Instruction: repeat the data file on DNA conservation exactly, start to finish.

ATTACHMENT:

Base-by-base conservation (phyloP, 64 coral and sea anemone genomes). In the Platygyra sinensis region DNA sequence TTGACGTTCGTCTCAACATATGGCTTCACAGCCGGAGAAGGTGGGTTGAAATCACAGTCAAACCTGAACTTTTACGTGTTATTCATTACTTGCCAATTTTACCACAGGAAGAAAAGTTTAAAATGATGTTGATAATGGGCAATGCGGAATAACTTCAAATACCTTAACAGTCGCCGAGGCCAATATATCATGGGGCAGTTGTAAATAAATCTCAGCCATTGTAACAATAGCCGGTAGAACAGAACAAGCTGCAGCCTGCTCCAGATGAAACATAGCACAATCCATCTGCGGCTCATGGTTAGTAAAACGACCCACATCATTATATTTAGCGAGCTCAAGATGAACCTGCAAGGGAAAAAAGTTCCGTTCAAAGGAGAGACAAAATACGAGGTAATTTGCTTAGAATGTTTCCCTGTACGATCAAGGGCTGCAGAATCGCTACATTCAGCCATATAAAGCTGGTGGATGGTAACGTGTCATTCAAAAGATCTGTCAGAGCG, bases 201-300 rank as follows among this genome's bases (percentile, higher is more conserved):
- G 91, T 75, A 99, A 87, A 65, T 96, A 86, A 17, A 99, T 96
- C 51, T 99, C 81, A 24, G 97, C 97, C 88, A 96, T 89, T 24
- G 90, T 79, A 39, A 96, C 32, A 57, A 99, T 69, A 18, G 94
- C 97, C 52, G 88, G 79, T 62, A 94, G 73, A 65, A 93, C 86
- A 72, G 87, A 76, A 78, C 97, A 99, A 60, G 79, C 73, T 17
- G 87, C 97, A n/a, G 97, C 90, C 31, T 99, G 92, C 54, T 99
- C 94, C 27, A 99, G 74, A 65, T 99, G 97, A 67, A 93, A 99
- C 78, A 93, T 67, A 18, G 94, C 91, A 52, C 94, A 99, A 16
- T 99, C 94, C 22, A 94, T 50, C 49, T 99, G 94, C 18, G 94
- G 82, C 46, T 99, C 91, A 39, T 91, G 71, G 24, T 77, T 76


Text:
Base-by-base conservation (phyloP, 64 coral and sea anemone genomes). In the Platygyra sinensis region DNA sequence TTGACGTTCGTCTCAACATATGGCTTCACAGCCGGAGAAGGTGGGTTGAAATCACAGTCAAACCTGAACTTTTACGTGTTATTCATTACTTGCCAATTTTACCACAGGAAGAAAAGTTTAAAATGATGTTGATAATGGGCAATGCGGAATAACTTCAAATACCTTAACAGTCGCCGAGGCCAATATATCATGGGGCAGTTGTAAATAAATCTCAGCCATTGTAACAATAGCCGGTAGAACAGAACAAGCTGCAGCCTGCTCCAGATGAAACATAGCACAATCCATCTGCGGCTCATGGTTAGTAAAACGACCCACATCATTATATTTAGCGAGCTCAAGATGAACCTGCAAGGGAAAAAAGTTCCGTTCAAAGGAGAGACAAAATACGAGGTAATTTGCTTAGAATGTTTCCCTGTACGATCAAGGGCTGCAGAATCGCTACATTCAGCCATATAAAGCTGGTGGATGGTAACGTGTCATTCAAAAGATCTGTCAGAGCG, bases 201-300 rank as follows among this genome's bases (percentile, higher is more conserved):
- G 91, T 75, A 99, A 87, A 65, T 96, A 86, A 17, A 99, T 96
- C 51, T 99, C 81, A 24, G 97, C 97, C 88, A 96, T 89, T 24
- G 90, T 79, A 39, A 96, C 32, A 57, A 99, T 69, A 18, G 94
- C 97, C 52, G 88, G 79, T 62, A 94, G 73, A 65, A 93, C 86
- A 72, G 87, A 76, A 78, C 97, A 99, A 60, G 79, C 73, T 17
- G 87, C 97, A n/a, G 97, C 90, C 31, T 99, G 92, C 54, T 99
- C 94, C 27, A 99, G 74, A 65, T 99, G 97, A 67, A 93, A 99
- C 78, A 93, T 67, A 18, G 94, C 91, A 52, C 94, A 99, A 16
- T 99, C 94, C 22, A 94, T 50, C 49, T 99, G 94, C 18, G 94
- G 82, C 46, T 99, C 91, A 39, T 91, G 71, G 24, T 77, T 76